‘An epicenter of activity and enjoyment’
When they first saw the building that would become Motorco Music Hall on Rigsbee Avenue, business partner Mike Webster said it looked like a building they should invest in.
“It had great site lines – it looked like it would be good for a music venue,” said Webster, who is one of four partners in the now more than 3-year-old music venue that opened in what was previously an auto showroom at 723 Rigsbee Ave.
At the time, he said the building was on the precipice of either “being reborn or demolished.” Webster said they invested money to add heating and electric, plumbing, and other needed features.
The idea for the venue was born out of a conversation between neighbors, he said. When they launched the venue, business was spotty, he said, but they’ve been able to attract a range of events and acts, and he said they’ve recently become profitable. They’ve also started serving food from their kitchen, which is called Parts & Labor, and now have a garage bar.
“It’s a strange mix of stuff and we don’t always have the same clientele coming in depending on what the event is, but I think we’ve got a pretty broad appeal,” Webster said. “We’ve essentially, we’ve put every dime that we’ve taken out of this place back into it. It’s really been a do-it-yourself project,” he added.
Alex Washburn, a New York City-based architect and urban designer, is manager of the limited liability company that bought the Motorco property and an adjacent parking lot in 2007. It was after he came to Durham as an architect involved in the redevelopment of American Tobacco, he said.
A UNC-Chapel Hill graduate and the former chief urban designer in New York’s Department of City Planning, Washburn is now an industry professor and the founding director of the Center for Coastal Resilience and Urban Xcellence at the Stevens Institute of Technology.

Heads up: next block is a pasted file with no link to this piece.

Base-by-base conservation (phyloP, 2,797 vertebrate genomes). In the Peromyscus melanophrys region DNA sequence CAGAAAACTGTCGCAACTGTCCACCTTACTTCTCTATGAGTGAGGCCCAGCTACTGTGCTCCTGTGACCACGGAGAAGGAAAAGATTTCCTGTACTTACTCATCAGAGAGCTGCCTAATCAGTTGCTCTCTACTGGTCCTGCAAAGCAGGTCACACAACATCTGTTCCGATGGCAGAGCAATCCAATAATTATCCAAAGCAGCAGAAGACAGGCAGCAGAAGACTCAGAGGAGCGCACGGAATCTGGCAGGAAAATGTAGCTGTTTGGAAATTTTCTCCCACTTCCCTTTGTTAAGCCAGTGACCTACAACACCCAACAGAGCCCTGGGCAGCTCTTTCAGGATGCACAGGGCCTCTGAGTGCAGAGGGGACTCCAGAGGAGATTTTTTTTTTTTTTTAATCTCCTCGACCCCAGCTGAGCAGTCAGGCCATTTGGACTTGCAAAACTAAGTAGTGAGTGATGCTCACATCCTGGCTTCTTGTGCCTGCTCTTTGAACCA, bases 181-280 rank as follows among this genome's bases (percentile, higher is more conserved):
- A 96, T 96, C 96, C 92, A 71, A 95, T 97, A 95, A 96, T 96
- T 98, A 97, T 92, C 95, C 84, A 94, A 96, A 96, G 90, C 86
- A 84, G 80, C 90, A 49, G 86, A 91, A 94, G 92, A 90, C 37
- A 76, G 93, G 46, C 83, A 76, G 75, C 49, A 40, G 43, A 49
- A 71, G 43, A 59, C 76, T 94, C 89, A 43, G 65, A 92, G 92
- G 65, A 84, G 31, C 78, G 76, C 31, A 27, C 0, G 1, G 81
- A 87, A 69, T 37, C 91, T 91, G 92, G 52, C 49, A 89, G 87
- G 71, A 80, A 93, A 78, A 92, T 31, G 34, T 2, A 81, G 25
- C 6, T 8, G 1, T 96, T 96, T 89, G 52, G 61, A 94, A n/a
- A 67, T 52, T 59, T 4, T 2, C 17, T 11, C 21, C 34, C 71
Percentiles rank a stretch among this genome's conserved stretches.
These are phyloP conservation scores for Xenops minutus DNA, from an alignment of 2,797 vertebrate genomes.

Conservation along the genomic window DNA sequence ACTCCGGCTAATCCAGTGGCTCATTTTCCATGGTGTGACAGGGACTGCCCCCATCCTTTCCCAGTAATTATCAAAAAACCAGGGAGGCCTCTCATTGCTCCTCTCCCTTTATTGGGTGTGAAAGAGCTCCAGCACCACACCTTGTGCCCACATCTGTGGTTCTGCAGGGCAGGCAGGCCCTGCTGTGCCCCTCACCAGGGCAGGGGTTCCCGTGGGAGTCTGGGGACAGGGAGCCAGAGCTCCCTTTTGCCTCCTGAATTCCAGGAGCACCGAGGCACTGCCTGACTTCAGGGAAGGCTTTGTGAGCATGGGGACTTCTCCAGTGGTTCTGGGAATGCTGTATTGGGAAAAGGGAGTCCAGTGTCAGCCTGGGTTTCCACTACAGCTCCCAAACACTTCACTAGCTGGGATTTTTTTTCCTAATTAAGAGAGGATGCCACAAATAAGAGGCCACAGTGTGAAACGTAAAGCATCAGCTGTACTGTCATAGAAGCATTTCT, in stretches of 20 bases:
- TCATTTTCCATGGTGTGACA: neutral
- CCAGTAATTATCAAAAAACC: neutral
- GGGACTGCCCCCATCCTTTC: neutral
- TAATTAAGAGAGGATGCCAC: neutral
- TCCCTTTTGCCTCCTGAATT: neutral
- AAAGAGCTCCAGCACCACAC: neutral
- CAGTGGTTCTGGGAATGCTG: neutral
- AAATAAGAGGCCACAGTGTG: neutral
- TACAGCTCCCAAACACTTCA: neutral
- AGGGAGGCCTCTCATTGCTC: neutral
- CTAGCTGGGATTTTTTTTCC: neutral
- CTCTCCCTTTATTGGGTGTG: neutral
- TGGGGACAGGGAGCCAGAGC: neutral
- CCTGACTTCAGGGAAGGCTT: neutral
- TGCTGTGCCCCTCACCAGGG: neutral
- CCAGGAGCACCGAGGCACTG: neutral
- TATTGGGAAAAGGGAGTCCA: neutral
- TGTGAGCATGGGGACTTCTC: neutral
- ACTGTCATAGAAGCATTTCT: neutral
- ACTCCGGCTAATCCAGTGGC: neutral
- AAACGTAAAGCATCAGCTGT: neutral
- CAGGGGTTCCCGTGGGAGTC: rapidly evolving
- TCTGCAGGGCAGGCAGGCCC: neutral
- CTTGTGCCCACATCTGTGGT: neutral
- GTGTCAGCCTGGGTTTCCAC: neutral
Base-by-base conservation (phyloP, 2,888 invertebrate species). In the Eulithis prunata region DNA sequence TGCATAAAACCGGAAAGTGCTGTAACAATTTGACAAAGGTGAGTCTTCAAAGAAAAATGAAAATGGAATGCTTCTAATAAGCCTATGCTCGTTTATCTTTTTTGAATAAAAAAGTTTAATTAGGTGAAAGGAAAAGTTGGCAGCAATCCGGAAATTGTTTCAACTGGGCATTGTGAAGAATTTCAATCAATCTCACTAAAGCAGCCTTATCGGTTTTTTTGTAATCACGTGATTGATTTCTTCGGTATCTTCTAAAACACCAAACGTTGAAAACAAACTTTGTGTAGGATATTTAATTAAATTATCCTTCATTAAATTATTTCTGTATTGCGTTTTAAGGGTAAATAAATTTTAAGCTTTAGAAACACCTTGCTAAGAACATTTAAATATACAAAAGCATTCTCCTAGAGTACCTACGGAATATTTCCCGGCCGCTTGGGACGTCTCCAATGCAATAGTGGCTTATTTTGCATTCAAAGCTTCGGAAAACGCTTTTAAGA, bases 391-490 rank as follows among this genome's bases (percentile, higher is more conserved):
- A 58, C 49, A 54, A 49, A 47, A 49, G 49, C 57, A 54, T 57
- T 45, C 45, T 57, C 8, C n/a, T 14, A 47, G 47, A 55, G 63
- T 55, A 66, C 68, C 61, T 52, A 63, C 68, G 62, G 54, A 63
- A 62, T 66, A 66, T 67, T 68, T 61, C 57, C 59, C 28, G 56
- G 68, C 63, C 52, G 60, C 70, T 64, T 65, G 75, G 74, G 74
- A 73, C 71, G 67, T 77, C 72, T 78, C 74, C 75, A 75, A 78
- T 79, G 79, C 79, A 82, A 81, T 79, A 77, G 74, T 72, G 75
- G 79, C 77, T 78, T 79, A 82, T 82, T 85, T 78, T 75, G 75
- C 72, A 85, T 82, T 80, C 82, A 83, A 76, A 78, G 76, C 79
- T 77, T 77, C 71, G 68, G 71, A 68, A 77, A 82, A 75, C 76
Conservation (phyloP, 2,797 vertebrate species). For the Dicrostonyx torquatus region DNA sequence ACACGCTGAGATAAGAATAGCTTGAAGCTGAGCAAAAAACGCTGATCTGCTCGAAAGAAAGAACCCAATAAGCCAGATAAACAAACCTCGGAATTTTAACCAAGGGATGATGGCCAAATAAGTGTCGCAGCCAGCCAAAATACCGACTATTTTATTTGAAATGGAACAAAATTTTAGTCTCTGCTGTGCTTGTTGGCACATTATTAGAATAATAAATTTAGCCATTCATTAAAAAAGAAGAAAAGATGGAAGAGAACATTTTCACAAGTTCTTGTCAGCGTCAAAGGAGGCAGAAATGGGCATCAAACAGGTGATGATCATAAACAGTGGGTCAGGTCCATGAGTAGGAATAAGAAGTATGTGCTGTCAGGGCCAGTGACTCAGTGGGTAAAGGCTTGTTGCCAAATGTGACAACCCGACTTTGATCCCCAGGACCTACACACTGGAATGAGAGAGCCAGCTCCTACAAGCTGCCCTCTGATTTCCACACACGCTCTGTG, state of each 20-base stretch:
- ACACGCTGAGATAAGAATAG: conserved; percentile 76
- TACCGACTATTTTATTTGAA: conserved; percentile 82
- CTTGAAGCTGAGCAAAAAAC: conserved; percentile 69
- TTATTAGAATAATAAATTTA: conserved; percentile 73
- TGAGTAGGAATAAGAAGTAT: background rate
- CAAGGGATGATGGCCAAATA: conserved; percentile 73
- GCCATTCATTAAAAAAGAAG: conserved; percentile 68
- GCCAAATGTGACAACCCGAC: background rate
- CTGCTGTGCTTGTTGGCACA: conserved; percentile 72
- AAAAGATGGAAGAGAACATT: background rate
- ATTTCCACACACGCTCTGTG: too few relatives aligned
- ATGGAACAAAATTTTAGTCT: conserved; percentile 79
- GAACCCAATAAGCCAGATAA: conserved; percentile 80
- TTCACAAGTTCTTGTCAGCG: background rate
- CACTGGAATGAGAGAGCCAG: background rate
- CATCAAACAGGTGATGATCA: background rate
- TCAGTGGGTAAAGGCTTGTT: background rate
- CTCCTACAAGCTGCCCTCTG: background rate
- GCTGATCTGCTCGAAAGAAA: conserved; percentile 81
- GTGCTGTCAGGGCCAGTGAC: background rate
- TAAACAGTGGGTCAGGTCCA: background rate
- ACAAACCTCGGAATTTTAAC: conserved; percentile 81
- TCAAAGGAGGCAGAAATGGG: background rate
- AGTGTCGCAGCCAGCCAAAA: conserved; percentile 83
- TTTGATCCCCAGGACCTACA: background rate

In addition to owning the Motorco property, Washburn also was one of the founders of the group behind the redevelopment of Durham’s Trinity Lofts at the corner of Trinity Avenue and Washington Street corner into condos.
Washburn said he saw an opportunity for downtown Durham from ballpark to ballpark. The Rigsbee Avenue property wasn’t active in 2007, he said. It had a couple of old cars sitting on it, he said. The property was previously a car showroom.
“What we were hoping for was finding people to work with that would reawaken the neighborhood,” Washburn said. “Motorco has done a wonderful job; that corner has become sort of an epicenter of activity and enjoyment of the city.”
Washburn said he’s wanted to develop the property, but “no one would know exactly when the right moment is.” Speaking in general, he said “we should all” want existing businesses in the area to be able to continue and thrive.
“That should be a goal of urban development everywhere, and particularly here, where we have such a cool mix of people,” he said. “The building forms may change, the doors may be here or there, but it’s essential to maintain a mix, and that requires a commitment to flexibility from all properties. From the city, from the tenants, from the builders, from the community that frequents these things.”
Webster said Motorco is about midway through a seven-year lease for the building. They’re now in lease negotiations, he said.
While he said he knows about the redevelopment plans, he doesn’t know “what it entails for Motorco exactly.”
“Every plan I’ve heard from Alex and those guys that are planning to develop the Motorco space (show that the) Motorco space is supposed to stay pretty much as it is, but I don’t know how disruptive it will be when they start developing,” he said. “I would like to think we do (have a future there) with all the time and effort (we’ve put into it),” he added. “I assume we will, but like I said, we’re in lease negotiations.”